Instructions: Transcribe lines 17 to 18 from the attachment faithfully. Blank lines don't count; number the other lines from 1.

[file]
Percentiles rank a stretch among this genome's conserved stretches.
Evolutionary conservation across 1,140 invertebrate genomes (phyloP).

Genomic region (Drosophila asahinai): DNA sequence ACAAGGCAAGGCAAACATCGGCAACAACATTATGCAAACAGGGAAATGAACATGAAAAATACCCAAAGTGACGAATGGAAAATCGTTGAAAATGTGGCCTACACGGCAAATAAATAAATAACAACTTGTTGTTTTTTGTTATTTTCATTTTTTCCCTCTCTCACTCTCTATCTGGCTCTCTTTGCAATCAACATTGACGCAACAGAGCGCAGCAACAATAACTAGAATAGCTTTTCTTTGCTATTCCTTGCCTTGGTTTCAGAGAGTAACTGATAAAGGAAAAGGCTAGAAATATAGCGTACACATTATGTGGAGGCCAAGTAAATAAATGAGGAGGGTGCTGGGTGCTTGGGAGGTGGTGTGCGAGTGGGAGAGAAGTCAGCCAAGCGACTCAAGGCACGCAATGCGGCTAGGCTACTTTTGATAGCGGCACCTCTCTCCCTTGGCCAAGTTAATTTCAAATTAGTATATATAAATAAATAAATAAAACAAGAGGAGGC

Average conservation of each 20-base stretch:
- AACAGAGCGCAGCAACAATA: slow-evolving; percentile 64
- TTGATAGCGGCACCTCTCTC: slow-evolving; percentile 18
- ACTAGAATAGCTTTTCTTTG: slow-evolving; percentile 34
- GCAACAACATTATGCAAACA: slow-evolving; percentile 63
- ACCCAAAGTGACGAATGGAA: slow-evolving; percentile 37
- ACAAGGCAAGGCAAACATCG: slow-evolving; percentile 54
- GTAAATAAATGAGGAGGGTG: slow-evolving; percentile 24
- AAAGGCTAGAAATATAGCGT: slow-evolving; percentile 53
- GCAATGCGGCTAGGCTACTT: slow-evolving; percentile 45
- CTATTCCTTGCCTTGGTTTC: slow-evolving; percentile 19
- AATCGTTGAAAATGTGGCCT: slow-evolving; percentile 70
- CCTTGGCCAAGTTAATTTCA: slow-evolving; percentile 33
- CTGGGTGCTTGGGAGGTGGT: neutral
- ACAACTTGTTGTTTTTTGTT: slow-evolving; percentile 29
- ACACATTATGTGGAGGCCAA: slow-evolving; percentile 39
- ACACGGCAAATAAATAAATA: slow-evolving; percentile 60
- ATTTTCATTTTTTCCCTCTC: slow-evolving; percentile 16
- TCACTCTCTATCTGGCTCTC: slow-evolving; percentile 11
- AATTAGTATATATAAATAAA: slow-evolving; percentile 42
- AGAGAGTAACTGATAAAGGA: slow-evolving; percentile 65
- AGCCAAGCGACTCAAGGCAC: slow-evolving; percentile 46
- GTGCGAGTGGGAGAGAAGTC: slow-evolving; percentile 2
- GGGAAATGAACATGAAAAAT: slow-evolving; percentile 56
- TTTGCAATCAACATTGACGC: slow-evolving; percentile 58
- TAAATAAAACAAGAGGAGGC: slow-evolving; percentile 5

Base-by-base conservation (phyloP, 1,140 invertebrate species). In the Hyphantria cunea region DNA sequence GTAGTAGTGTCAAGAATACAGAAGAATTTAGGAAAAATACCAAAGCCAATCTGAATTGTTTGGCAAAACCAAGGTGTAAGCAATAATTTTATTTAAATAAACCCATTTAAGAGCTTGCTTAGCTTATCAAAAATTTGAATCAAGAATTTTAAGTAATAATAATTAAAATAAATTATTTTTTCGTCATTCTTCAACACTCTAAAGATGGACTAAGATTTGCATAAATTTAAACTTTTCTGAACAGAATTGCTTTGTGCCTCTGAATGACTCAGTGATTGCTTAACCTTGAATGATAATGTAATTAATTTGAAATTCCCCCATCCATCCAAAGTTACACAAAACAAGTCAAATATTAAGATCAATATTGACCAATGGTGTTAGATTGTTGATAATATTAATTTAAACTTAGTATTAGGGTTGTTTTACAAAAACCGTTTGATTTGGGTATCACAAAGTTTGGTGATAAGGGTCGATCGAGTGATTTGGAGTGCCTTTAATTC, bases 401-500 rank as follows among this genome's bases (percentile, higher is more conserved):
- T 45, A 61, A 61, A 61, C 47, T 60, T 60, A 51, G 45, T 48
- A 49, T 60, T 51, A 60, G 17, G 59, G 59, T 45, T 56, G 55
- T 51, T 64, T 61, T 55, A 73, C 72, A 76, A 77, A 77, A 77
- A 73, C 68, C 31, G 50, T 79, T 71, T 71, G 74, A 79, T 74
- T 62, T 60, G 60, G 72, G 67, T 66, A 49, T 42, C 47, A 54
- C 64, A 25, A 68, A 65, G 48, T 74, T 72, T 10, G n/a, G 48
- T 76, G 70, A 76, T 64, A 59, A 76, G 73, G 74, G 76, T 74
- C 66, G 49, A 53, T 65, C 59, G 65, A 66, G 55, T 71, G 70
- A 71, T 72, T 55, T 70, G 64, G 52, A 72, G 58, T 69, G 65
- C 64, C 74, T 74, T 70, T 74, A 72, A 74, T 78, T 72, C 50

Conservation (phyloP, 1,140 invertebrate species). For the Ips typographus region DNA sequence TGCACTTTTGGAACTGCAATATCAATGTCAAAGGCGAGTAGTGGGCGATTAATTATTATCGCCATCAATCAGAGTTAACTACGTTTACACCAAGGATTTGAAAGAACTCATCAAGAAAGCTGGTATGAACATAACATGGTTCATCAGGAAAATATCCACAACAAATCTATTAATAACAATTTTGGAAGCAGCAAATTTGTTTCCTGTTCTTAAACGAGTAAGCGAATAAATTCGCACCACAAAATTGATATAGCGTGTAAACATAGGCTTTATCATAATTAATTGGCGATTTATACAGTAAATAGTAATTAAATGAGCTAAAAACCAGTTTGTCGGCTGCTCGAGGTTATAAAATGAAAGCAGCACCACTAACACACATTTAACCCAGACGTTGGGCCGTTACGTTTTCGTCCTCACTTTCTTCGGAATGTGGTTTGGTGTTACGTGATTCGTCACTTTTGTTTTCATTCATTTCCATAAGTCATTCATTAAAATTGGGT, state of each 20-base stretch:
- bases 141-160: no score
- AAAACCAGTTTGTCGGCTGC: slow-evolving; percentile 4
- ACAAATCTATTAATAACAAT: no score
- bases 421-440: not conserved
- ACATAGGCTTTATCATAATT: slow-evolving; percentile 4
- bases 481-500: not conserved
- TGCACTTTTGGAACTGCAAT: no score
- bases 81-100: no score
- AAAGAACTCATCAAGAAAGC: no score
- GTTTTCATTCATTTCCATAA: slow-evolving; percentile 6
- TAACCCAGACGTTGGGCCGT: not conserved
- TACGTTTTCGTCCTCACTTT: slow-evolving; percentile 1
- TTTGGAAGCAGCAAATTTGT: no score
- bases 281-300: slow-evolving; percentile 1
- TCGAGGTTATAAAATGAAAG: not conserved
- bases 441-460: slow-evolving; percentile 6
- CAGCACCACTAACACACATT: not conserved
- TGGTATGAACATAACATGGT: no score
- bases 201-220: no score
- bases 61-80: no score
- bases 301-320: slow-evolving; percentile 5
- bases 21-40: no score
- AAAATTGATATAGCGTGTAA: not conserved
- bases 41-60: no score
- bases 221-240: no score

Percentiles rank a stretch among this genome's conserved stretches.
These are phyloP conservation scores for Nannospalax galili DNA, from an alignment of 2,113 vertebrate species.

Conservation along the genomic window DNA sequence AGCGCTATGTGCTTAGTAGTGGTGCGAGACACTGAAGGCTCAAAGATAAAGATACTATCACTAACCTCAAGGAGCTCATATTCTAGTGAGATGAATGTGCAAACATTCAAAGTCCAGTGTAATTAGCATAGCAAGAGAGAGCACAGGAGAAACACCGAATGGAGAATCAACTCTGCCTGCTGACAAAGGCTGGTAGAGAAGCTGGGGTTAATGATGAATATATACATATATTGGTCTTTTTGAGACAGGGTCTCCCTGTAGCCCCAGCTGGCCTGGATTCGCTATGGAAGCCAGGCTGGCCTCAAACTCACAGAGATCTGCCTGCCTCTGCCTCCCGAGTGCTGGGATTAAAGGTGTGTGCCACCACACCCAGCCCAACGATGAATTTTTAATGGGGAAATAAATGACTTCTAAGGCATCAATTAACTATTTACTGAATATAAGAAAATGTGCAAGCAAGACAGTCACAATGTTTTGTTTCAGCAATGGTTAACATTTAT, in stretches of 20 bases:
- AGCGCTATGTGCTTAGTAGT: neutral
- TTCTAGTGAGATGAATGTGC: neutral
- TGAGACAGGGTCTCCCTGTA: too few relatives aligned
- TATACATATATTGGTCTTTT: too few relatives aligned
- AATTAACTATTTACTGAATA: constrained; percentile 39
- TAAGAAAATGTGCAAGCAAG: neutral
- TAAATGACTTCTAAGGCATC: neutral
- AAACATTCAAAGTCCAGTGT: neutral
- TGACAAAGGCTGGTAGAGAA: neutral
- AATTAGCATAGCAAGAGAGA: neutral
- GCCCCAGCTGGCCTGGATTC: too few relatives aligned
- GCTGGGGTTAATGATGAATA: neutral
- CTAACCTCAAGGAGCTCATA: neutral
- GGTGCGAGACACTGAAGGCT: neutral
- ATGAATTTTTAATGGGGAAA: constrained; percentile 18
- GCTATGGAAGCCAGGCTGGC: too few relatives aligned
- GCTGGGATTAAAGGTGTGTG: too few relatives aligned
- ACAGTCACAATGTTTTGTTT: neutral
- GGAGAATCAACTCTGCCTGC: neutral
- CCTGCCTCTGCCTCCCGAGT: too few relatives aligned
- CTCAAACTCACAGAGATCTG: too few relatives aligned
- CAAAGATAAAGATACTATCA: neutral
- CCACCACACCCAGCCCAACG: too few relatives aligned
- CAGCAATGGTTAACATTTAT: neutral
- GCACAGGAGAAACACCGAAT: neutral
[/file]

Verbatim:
- CTGGGTGCTTGGGAGGTGGT: neutral
- ACAACTTGTTGTTTTTTGTT: slow-evolving; percentile 29